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NCCOS and Partners Experiment with First Underwater Robot that Will Remotely Detect Red Tide Toxins in Gulf of Maine

NOAA’s National Centers for Coastal Ocean Science and partners will conduct the first field test of an underwater robot using an NCCOS-developed toxin sensor that will enable remote, automated measurements of paralytic shellfish toxins (PSTs) produced by the dinoflagellate Alexandrium that causes toxic red tides in the Gulf of Maine (GOM). The robot, called the Environmental Sample Processor (ESP), is being deployed next week by NCCOS partner, Woods Hole Oceanographic Institution (WHOI), and will provide near-real time data on both Alexandrium and PST concentrations off the coast of Portsmouth, NH.

Since bloom toxicity can fluctuate substantially and, in turn, influence toxin levels in shellfish, the addition of a PST sensor to ESP deployments represents a significant step towards assessing the potential of a bloom to cause shellfish toxicity.  This year’s toxin information will be included to the regular updates for scientists, coastal managers, and public health officials in the region to support decisions on shellfish harvesting closures.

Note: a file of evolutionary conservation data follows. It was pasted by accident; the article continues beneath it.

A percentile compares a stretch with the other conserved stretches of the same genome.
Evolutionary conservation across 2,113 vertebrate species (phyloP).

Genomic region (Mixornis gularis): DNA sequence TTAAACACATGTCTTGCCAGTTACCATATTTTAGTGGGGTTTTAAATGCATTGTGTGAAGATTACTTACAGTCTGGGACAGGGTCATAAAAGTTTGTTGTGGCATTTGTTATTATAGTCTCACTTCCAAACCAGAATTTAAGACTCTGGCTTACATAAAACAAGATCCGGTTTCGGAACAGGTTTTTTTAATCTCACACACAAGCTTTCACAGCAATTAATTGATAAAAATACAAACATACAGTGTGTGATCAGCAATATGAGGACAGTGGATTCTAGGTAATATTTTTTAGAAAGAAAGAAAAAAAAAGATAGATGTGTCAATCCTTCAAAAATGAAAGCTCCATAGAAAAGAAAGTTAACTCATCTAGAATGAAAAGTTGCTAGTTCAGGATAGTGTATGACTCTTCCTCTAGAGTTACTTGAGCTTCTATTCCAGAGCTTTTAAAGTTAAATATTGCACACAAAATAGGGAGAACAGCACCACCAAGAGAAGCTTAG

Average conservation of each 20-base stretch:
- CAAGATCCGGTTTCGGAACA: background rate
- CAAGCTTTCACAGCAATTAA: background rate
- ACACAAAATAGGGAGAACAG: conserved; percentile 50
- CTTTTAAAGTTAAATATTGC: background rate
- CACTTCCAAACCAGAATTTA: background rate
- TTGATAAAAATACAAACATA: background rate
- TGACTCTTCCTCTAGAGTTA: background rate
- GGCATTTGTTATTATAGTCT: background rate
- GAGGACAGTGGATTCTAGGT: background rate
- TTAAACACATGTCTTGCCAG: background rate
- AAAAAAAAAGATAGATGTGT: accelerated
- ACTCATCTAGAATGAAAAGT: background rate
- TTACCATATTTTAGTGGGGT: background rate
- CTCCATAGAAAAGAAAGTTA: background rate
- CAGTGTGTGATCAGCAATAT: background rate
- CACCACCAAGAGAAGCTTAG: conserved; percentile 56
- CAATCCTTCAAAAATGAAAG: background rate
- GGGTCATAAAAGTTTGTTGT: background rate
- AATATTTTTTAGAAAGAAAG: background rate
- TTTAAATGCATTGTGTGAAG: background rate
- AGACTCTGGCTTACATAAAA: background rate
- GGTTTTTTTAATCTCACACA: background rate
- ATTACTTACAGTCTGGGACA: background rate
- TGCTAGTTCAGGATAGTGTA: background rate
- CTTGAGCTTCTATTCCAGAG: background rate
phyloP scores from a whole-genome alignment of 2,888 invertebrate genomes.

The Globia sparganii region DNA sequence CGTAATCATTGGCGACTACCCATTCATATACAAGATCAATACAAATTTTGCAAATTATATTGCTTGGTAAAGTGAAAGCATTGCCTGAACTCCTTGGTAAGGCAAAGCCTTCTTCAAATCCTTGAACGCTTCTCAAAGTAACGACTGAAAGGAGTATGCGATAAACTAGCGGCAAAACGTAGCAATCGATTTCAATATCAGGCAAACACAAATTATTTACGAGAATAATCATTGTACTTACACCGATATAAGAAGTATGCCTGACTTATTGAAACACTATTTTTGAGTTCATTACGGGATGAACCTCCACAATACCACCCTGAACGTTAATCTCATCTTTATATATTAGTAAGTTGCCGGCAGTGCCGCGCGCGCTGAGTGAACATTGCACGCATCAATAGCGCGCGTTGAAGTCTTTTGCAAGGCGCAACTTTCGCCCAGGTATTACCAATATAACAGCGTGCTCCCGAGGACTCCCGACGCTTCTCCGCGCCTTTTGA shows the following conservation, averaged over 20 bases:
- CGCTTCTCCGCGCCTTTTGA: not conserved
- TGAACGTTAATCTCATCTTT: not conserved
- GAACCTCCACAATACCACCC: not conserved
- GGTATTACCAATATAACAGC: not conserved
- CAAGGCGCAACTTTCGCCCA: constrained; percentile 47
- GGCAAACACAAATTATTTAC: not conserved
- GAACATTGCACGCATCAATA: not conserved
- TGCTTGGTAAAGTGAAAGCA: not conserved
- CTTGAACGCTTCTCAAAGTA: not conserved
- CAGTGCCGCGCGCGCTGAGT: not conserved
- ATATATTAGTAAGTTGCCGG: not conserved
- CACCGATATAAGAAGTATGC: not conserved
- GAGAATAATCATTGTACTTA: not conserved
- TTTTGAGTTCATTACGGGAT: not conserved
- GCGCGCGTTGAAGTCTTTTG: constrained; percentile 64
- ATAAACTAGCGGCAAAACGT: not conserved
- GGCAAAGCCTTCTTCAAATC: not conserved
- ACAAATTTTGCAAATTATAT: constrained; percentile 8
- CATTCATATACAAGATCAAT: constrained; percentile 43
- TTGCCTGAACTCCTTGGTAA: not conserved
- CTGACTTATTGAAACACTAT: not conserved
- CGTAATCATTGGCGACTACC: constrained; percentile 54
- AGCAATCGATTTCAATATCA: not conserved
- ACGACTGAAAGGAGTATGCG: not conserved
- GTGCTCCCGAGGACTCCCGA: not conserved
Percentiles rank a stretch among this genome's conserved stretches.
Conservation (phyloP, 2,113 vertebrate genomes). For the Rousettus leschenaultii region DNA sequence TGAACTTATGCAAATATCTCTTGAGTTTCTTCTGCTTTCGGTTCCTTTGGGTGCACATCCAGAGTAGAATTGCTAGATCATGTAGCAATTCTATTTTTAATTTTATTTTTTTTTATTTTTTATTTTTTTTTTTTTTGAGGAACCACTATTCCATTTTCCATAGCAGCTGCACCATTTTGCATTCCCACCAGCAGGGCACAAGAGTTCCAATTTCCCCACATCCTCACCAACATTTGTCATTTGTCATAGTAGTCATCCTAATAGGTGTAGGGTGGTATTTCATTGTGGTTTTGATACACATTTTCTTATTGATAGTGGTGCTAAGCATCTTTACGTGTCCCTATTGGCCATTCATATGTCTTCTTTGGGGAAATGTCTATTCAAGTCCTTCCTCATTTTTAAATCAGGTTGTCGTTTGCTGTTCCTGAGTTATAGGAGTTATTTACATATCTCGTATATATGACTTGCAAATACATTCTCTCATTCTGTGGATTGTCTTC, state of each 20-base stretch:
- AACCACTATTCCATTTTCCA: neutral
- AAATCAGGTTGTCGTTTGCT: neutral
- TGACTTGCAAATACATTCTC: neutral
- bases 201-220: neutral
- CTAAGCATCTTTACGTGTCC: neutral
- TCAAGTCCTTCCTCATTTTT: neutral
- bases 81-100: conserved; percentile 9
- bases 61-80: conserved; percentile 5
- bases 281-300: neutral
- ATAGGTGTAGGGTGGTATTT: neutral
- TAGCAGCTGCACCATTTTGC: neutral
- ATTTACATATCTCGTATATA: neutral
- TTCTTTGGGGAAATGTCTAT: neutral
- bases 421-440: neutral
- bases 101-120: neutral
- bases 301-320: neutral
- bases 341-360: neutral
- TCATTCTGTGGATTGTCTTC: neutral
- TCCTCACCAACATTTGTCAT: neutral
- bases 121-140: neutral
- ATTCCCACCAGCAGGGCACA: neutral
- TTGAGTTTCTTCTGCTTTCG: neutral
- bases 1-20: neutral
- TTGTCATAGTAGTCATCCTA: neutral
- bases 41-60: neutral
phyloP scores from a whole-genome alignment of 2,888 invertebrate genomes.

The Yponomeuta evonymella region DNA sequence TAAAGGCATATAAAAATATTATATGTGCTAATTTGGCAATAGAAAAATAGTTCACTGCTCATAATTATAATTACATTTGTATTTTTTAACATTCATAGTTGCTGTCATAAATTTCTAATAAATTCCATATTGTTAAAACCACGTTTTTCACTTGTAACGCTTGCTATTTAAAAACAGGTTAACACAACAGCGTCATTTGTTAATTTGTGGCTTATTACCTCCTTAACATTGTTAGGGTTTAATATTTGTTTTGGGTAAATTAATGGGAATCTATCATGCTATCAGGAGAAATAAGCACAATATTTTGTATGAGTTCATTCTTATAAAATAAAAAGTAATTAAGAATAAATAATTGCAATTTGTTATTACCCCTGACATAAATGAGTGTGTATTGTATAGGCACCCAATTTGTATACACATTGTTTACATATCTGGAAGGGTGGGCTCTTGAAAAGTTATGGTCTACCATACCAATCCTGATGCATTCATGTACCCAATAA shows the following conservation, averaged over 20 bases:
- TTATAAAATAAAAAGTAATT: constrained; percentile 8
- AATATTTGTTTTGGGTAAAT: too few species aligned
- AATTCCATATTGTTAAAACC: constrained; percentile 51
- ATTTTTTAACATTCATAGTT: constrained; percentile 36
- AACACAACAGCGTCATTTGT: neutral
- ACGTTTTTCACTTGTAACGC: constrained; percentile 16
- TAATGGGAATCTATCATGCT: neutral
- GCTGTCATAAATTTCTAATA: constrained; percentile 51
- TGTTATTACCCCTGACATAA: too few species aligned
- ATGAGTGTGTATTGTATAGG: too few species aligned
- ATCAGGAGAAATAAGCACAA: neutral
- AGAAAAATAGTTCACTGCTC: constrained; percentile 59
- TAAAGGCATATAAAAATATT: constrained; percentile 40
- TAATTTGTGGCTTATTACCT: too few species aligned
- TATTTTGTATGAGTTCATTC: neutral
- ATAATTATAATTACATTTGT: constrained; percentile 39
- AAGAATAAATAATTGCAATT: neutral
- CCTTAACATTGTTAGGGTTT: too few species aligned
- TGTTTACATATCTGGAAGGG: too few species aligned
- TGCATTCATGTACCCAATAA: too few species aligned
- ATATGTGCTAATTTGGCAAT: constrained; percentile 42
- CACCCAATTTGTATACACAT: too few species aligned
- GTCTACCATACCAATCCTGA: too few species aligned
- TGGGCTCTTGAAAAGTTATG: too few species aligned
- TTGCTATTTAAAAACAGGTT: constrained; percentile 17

NCCOS in-house research that adds toxin detection to the ESP’s capabilities complements external NOAA’s externally-funded partner efforts overseen by an NCCOS Monitoring and Event Response for Harmful Algal Bloom (MERHAB) pilot, which supports deployments of ESPs with integrated PST sensors and design of an optimum ESP deployment array as part of the Northeast Regional Association of Coastal & Ocean Observing Systems (NERACOOS).

An NCCOS Prevention Control and Mitigation of Harmful Algal Blooms (PCMHAB) project is transitioning predictive models into the NOAA HAB Operational Forecast System. ESP data, including PST levels, and will improve the accuracy of future HAB forecasts. These NCCOS HAB research investments are leading to enhanced NOAA observing and forecasting capabilities that will benefit the Gulf of Maine.

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Shorter web link for sharing: http://coastalscience.noaa.gov/news/?p=9289

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